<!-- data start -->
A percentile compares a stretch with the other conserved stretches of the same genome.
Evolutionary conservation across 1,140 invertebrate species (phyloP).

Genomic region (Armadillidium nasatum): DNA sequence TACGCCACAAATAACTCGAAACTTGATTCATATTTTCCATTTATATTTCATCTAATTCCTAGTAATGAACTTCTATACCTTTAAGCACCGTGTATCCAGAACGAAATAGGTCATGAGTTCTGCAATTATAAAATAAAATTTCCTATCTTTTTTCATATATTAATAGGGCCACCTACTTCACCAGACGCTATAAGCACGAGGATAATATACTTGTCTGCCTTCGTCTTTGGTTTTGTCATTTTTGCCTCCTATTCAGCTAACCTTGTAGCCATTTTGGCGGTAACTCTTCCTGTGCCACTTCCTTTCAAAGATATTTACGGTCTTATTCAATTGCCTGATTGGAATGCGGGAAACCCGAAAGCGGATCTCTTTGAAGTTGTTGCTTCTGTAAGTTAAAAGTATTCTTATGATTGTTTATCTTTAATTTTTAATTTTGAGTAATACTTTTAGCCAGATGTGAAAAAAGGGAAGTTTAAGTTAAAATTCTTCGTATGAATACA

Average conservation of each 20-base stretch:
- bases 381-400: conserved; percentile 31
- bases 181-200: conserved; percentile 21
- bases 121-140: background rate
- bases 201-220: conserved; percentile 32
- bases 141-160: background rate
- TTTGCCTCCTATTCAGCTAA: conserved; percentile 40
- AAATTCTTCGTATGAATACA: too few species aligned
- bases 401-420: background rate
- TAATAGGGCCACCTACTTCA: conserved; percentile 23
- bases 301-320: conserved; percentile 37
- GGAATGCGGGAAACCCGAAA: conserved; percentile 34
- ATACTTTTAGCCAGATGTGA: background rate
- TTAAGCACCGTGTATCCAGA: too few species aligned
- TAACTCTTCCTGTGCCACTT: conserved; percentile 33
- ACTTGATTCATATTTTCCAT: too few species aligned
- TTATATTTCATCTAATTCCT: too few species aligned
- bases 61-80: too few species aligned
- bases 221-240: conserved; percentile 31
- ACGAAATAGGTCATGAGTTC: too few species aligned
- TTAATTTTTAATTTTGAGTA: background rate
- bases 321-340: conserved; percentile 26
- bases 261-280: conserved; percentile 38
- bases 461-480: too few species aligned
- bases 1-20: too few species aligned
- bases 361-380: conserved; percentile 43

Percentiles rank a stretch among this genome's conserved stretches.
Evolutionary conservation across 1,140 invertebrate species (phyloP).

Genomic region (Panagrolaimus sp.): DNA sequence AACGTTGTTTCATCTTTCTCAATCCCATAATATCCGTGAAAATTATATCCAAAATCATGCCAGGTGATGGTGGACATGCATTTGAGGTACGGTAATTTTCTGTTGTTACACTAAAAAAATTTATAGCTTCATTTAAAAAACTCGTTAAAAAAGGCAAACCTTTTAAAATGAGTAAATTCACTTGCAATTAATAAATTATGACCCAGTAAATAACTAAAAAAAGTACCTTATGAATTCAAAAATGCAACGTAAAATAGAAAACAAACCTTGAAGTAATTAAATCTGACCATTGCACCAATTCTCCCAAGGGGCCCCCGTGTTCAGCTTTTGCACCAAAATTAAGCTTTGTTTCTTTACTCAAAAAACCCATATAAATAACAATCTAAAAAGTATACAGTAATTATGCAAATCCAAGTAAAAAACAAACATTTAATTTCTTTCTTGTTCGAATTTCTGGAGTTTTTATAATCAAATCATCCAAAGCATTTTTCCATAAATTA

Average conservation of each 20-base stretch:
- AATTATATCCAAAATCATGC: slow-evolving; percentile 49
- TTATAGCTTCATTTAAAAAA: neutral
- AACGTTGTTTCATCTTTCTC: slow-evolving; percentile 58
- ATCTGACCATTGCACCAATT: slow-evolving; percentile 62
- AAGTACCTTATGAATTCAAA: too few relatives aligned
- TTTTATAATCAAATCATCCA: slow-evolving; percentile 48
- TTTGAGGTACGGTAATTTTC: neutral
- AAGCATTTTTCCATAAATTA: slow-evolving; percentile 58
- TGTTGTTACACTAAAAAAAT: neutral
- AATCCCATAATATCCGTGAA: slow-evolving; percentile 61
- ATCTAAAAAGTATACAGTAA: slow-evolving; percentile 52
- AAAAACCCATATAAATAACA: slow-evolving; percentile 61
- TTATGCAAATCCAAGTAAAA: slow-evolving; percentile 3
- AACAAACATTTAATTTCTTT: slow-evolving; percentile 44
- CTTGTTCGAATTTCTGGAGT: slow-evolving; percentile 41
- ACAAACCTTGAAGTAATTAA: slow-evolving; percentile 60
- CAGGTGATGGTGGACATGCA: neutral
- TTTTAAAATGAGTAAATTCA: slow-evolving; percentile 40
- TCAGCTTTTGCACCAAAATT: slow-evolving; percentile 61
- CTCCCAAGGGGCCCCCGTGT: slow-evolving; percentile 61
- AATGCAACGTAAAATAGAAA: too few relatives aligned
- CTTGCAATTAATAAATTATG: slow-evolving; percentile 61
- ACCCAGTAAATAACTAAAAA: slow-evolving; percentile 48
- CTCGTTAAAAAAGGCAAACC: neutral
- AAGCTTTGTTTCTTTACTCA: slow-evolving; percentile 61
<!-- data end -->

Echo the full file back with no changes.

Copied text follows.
A percentile compares a stretch with the other conserved stretches of the same genome.
Evolutionary conservation across 1,140 invertebrate species (phyloP).

Genomic region (Armadillidium nasatum): DNA sequence TACGCCACAAATAACTCGAAACTTGATTCATATTTTCCATTTATATTTCATCTAATTCCTAGTAATGAACTTCTATACCTTTAAGCACCGTGTATCCAGAACGAAATAGGTCATGAGTTCTGCAATTATAAAATAAAATTTCCTATCTTTTTTCATATATTAATAGGGCCACCTACTTCACCAGACGCTATAAGCACGAGGATAATATACTTGTCTGCCTTCGTCTTTGGTTTTGTCATTTTTGCCTCCTATTCAGCTAACCTTGTAGCCATTTTGGCGGTAACTCTTCCTGTGCCACTTCCTTTCAAAGATATTTACGGTCTTATTCAATTGCCTGATTGGAATGCGGGAAACCCGAAAGCGGATCTCTTTGAAGTTGTTGCTTCTGTAAGTTAAAAGTATTCTTATGATTGTTTATCTTTAATTTTTAATTTTGAGTAATACTTTTAGCCAGATGTGAAAAAAGGGAAGTTTAAGTTAAAATTCTTCGTATGAATACA

Average conservation of each 20-base stretch:
- bases 381-400: conserved; percentile 31
- bases 181-200: conserved; percentile 21
- bases 121-140: background rate
- bases 201-220: conserved; percentile 32
- bases 141-160: background rate
- TTTGCCTCCTATTCAGCTAA: conserved; percentile 40
- AAATTCTTCGTATGAATACA: too few species aligned
- bases 401-420: background rate
- TAATAGGGCCACCTACTTCA: conserved; percentile 23
- bases 301-320: conserved; percentile 37
- GGAATGCGGGAAACCCGAAA: conserved; percentile 34
- ATACTTTTAGCCAGATGTGA: background rate
- TTAAGCACCGTGTATCCAGA: too few species aligned
- TAACTCTTCCTGTGCCACTT: conserved; percentile 33
- ACTTGATTCATATTTTCCAT: too few species aligned
- TTATATTTCATCTAATTCCT: too few species aligned
- bases 61-80: too few species aligned
- bases 221-240: conserved; percentile 31
- ACGAAATAGGTCATGAGTTC: too few species aligned
- TTAATTTTTAATTTTGAGTA: background rate
- bases 321-340: conserved; percentile 26
- bases 261-280: conserved; percentile 38
- bases 461-480: too few species aligned
- bases 1-20: too few species aligned
- bases 361-380: conserved; percentile 43

Percentiles rank a stretch among this genome's conserved stretches.
Evolutionary conservation across 1,140 invertebrate species (phyloP).

Genomic region (Panagrolaimus sp.): DNA sequence AACGTTGTTTCATCTTTCTCAATCCCATAATATCCGTGAAAATTATATCCAAAATCATGCCAGGTGATGGTGGACATGCATTTGAGGTACGGTAATTTTCTGTTGTTACACTAAAAAAATTTATAGCTTCATTTAAAAAACTCGTTAAAAAAGGCAAACCTTTTAAAATGAGTAAATTCACTTGCAATTAATAAATTATGACCCAGTAAATAACTAAAAAAAGTACCTTATGAATTCAAAAATGCAACGTAAAATAGAAAACAAACCTTGAAGTAATTAAATCTGACCATTGCACCAATTCTCCCAAGGGGCCCCCGTGTTCAGCTTTTGCACCAAAATTAAGCTTTGTTTCTTTACTCAAAAAACCCATATAAATAACAATCTAAAAAGTATACAGTAATTATGCAAATCCAAGTAAAAAACAAACATTTAATTTCTTTCTTGTTCGAATTTCTGGAGTTTTTATAATCAAATCATCCAAAGCATTTTTCCATAAATTA

Average conservation of each 20-base stretch:
- AATTATATCCAAAATCATGC: slow-evolving; percentile 49
- TTATAGCTTCATTTAAAAAA: neutral
- AACGTTGTTTCATCTTTCTC: slow-evolving; percentile 58
- ATCTGACCATTGCACCAATT: slow-evolving; percentile 62
- AAGTACCTTATGAATTCAAA: too few relatives aligned
- TTTTATAATCAAATCATCCA: slow-evolving; percentile 48
- TTTGAGGTACGGTAATTTTC: neutral
- AAGCATTTTTCCATAAATTA: slow-evolving; percentile 58
- TGTTGTTACACTAAAAAAAT: neutral
- AATCCCATAATATCCGTGAA: slow-evolving; percentile 61
- ATCTAAAAAGTATACAGTAA: slow-evolving; percentile 52
- AAAAACCCATATAAATAACA: slow-evolving; percentile 61
- TTATGCAAATCCAAGTAAAA: slow-evolving; percentile 3
- AACAAACATTTAATTTCTTT: slow-evolving; percentile 44
- CTTGTTCGAATTTCTGGAGT: slow-evolving; percentile 41
- ACAAACCTTGAAGTAATTAA: slow-evolving; percentile 60
- CAGGTGATGGTGGACATGCA: neutral
- TTTTAAAATGAGTAAATTCA: slow-evolving; percentile 40
- TCAGCTTTTGCACCAAAATT: slow-evolving; percentile 61
- CTCCCAAGGGGCCCCCGTGT: slow-evolving; percentile 61
- AATGCAACGTAAAATAGAAA: too few relatives aligned
- CTTGCAATTAATAAATTATG: slow-evolving; percentile 61
- ACCCAGTAAATAACTAAAAA: slow-evolving; percentile 48
- CTCGTTAAAAAAGGCAAACC: neutral
- AAGCTTTGTTTCTTTACTCA: slow-evolving; percentile 61